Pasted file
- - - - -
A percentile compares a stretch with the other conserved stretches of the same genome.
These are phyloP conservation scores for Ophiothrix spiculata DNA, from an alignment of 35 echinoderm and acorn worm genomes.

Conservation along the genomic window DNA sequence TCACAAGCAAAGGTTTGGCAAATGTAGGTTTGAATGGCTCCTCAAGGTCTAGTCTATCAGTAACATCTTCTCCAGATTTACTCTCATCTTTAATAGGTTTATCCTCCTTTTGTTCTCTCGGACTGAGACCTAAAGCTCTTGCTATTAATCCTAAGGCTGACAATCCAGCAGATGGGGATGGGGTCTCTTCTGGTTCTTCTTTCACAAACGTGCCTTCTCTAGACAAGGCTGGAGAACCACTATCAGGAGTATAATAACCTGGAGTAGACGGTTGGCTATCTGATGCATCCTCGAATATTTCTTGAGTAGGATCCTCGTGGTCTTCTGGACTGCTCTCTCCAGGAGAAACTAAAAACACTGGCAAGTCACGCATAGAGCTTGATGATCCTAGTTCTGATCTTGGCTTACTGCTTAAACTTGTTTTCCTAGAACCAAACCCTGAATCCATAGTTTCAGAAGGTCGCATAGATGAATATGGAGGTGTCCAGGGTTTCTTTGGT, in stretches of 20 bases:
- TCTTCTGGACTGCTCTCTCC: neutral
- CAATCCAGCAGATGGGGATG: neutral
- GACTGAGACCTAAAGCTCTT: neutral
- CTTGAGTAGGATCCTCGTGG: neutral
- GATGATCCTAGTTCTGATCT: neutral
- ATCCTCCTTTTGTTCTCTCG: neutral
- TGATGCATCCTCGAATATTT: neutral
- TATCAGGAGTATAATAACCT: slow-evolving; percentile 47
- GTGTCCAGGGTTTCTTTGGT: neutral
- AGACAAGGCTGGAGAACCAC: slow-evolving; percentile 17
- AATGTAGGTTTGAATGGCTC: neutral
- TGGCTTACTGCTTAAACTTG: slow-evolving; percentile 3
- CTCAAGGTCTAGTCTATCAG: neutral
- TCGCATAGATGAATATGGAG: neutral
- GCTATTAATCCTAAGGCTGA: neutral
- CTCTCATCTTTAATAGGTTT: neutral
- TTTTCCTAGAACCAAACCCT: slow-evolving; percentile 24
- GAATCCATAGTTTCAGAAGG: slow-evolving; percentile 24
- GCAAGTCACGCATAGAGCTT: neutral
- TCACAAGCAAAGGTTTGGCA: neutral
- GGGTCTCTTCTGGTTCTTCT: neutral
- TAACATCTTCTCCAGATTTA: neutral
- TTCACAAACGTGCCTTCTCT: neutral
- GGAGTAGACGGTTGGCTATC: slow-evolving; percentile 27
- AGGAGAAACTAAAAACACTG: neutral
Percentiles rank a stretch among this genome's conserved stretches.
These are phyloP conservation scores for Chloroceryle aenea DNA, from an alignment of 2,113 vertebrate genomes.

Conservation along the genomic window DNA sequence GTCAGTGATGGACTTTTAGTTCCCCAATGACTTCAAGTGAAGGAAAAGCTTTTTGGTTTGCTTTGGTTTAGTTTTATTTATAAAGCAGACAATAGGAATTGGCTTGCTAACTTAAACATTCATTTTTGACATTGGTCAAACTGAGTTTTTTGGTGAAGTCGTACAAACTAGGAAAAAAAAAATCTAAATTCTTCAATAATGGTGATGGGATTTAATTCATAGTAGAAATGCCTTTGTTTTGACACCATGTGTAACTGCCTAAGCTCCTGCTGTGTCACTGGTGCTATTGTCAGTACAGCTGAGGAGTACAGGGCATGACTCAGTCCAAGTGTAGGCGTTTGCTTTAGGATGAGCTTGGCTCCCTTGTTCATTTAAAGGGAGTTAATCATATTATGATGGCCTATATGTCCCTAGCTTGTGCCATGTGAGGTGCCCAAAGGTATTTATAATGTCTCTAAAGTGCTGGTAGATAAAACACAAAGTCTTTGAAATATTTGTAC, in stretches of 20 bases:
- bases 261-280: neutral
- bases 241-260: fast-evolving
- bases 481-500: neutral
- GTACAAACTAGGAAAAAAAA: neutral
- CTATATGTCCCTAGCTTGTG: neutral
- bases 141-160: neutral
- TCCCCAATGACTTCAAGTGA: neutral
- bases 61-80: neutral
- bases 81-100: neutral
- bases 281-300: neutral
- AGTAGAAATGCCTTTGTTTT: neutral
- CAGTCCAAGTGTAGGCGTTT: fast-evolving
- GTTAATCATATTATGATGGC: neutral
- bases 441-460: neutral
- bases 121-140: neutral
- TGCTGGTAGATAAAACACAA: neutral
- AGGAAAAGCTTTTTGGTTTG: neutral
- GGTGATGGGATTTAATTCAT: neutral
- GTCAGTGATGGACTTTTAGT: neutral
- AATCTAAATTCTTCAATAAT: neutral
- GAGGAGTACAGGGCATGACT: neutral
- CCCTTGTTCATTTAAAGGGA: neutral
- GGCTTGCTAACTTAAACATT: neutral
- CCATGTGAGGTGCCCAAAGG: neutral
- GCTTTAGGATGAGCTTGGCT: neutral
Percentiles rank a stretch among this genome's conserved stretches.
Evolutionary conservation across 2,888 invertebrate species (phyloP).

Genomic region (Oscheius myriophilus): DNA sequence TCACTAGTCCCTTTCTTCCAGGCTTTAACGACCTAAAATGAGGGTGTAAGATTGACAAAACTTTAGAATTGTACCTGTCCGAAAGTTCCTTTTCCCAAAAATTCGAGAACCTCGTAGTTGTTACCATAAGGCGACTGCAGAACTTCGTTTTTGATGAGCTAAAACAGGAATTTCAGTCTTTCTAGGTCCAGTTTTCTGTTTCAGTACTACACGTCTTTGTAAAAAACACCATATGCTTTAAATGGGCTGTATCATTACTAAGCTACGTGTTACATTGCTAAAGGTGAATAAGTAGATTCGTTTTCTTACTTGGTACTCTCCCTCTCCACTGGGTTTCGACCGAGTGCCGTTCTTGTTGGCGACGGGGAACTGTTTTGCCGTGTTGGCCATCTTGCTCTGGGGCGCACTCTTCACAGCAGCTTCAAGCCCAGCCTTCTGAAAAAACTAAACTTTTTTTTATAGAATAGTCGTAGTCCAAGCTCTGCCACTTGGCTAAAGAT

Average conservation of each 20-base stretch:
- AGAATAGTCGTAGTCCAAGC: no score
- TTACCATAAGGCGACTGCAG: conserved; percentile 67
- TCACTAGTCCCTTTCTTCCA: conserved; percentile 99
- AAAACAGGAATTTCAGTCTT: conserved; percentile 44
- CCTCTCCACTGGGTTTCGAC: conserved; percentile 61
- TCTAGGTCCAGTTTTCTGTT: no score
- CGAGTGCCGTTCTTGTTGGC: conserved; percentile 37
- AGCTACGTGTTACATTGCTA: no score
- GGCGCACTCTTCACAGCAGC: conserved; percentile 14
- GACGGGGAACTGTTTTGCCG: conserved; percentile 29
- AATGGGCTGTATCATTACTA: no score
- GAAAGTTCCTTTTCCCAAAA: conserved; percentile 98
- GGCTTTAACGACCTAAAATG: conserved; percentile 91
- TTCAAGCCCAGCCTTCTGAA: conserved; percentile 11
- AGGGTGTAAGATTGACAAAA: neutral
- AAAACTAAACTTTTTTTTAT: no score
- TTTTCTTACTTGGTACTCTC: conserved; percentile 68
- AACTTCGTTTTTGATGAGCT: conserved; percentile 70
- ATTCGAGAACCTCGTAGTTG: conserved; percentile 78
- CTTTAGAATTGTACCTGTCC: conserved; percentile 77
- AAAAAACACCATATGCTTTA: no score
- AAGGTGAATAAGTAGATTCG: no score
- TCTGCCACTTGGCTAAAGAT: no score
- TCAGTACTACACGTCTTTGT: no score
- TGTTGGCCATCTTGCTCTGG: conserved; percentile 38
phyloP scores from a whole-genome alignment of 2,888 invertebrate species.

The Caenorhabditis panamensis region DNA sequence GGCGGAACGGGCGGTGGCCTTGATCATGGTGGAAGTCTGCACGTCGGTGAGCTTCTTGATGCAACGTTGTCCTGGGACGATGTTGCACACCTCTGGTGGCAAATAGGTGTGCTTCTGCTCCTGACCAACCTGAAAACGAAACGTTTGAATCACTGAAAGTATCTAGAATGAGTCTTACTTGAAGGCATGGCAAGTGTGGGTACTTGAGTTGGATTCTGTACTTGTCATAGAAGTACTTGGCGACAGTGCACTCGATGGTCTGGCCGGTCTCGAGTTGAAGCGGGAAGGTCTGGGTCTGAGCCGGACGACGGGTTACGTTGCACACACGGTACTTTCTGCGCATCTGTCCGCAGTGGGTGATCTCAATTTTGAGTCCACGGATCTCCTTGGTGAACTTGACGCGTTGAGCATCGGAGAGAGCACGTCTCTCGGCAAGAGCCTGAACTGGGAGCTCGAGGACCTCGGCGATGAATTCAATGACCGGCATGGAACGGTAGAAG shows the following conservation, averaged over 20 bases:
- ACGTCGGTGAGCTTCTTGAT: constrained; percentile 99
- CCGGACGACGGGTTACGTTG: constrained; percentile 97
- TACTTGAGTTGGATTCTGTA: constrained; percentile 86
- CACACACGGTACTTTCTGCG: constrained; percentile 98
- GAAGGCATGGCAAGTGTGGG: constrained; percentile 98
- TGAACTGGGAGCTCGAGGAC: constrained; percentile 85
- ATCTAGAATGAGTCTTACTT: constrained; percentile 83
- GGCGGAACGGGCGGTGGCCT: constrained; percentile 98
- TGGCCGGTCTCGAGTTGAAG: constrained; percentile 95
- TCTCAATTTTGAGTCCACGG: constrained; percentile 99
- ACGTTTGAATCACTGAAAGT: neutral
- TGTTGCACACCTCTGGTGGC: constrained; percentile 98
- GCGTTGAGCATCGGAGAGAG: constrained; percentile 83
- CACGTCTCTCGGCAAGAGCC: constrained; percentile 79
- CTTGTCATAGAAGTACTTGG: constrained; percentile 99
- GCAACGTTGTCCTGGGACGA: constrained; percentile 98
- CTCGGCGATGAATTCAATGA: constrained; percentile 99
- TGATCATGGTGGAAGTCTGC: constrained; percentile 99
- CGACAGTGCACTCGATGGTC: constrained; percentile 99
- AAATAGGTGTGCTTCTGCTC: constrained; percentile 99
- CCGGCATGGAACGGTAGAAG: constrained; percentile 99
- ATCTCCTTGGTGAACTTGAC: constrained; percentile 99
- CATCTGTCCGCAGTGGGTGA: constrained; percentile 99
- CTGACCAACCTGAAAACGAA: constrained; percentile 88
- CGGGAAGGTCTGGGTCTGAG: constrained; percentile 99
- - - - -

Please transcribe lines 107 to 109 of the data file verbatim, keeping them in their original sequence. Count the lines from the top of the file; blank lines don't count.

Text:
- AAATAGGTGTGCTTCTGCTC: constrained; percentile 99
- CCGGCATGGAACGGTAGAAG: constrained; percentile 99
- ATCTCCTTGGTGAACTTGAC: constrained; percentile 99